When asked why it was spending money for public outreach in Southwest and East Austin, miles away from any impact US 183-A may have, CTRMA responded that such spending was legitimate because US 183-A is part of a larger transportation program, and that the amount of funding TxDOT would provide for US 183-A depended upon CAMPO’s approval of the overall program. CTRMA also noted that such public outreach spending was “encouraged by several CAMPO board members.”
CAMPO, however, has already approved the plan; TxDOT has committed toll equity funding; and CTRMA continues to spend on public outreach. Furthermore, TxDOT is building all roads in the plan aside from US 183-A, and thus TxDOT would seem to be the entity that should take responsibility for public outreach in the areas of Travis County where their construction projects will have the greatest impact.
As discussed in Chapter 2, CTRMA controls work and compensation through the use of work authorizations (WAs). Each WA is dated and numbered and approved by board resolution. The first “Public Involvement Services for 183-A” (Board Resolution 03-46,WA 3.3) specifically included reference to a grant of $12.7 million from TxDOT and tasked HNTB with performing various public involvement activities within 12 months at a cost of no more than $350,000. The scope of services was defined as “Public Involvement Services...for the development of US 183-A from SH 45 at US 183 to a connection with US 183, north of Leander, a distance of approximately 11 miles.”
On September 29, 2004 the CTRMA board extended and expanded “Public Involvement Services for 183-A.” Board Resolution No. 04-44 extended Work Authorization 3.3 for 12 additional months and compensation not to exceed $744,630—a 113 percent increase from the first year’s work. The scope of work was defined as “Public Involvement Services associated with the development of the US 183-A Turnpike.”
On March 31, 2004, the board approved Resolution 04-10, adding more than $156,000 to public involvement and marketing efforts regarding electronic toll tags. Resolution No. 04-48, approved on September 29, 2004, authorized $750,000 in payments to TateAustin, an Austin-based public relations firm, for marketing efforts over the next two years. Compensation authorized through 2006 for public relations and public involvement totals $2,000,875.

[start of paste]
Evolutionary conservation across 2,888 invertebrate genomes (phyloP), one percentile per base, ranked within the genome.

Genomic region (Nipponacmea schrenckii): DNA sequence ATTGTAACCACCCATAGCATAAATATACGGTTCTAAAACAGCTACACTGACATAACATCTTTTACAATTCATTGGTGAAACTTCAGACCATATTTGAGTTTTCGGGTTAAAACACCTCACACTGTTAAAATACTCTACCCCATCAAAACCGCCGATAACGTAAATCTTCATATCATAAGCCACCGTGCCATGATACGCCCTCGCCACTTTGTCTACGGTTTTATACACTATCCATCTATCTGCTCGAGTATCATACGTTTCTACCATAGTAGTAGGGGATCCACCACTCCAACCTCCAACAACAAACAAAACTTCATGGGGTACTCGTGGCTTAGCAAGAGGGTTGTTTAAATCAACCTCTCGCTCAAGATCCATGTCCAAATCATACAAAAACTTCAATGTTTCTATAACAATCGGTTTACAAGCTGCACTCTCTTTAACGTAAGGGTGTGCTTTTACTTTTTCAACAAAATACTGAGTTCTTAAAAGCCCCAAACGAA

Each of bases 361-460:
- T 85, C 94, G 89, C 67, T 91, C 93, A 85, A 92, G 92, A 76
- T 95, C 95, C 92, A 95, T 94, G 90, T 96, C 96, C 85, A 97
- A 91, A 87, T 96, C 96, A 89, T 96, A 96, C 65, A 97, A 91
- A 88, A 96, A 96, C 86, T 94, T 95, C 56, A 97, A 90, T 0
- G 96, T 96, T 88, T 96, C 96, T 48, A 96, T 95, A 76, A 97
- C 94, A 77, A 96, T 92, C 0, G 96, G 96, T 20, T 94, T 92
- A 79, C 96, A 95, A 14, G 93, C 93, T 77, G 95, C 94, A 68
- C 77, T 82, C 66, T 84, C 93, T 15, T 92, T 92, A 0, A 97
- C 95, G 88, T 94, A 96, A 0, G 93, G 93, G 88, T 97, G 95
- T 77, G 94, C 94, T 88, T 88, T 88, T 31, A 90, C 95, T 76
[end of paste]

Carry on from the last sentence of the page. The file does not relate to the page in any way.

Exhibit 16 indicates the amounts that have been authorized for public involvement and public information work.
CTRMA Public Involvement/Information Authorizations
Board Resolution Number Date Amount Authorized Source Service 03-46 9/24/03 $350,000 GEC WA 3.3 Public involvement services for US 183-A 04-10 3/31/04 $156,245 GEC WA 3.5 Public involvement and marketing for toll tags 04-44 9/29/04 $744,630 GEC WA 3.3 Supplement 1 Public involvement services for US 183-A 04-48 9/29/04 $750,000 Resolution to retain TateAustin Marketing plan, advise on public information Total $2,000,875 Source: Central Texas Regional Mobility Authority.
Chapter 556 of the Texas Government Code forbids governmental agencies from engaging in lobbying. In a November 2003 status report, however, HNTB subcontractor Amos “Pete” Peters stated that “elected officials have been shored-up and alliances have been formed to see the HWY 183-A through to completion.”
In addition, an April 15, 2004 memo from Don Martin of Martin & Salinas, a public relations firm contracting with HNTB, to TxDOT’s Austin District Engineer and CTRMA’s executive director concerned what Martin referred to as “the appropriate time to move into ‘campaign mode’ with the toll efforts.” In that memo, Martin discussed examples of previous efforts and proposed establishing a private citizen’s group to raise money and run the campaign, separate from the public education efforts authorized and funded through CTRMA. Martin’s proposal included participation by some groups already contracting with CTRMA, such as Adelante Solutions, Martin & Salinas and Peters. A copy of this memo can be found in Appendix 9.
CTRMA’s executive director appears to be aware that governmental agencies are prohibited from lobbying, because he responded to the Martin memo with an April 21, 2004 letter stating that:...as you note in your memo, it is essential that any ‘advocacy efforts’ be separate and distinct from the educational efforts which may be undertaken by CTRMA. CTRMA cannot and will not, engage in advocacy efforts. All public relations efforts on behalf of CTRMA will be educational in nature.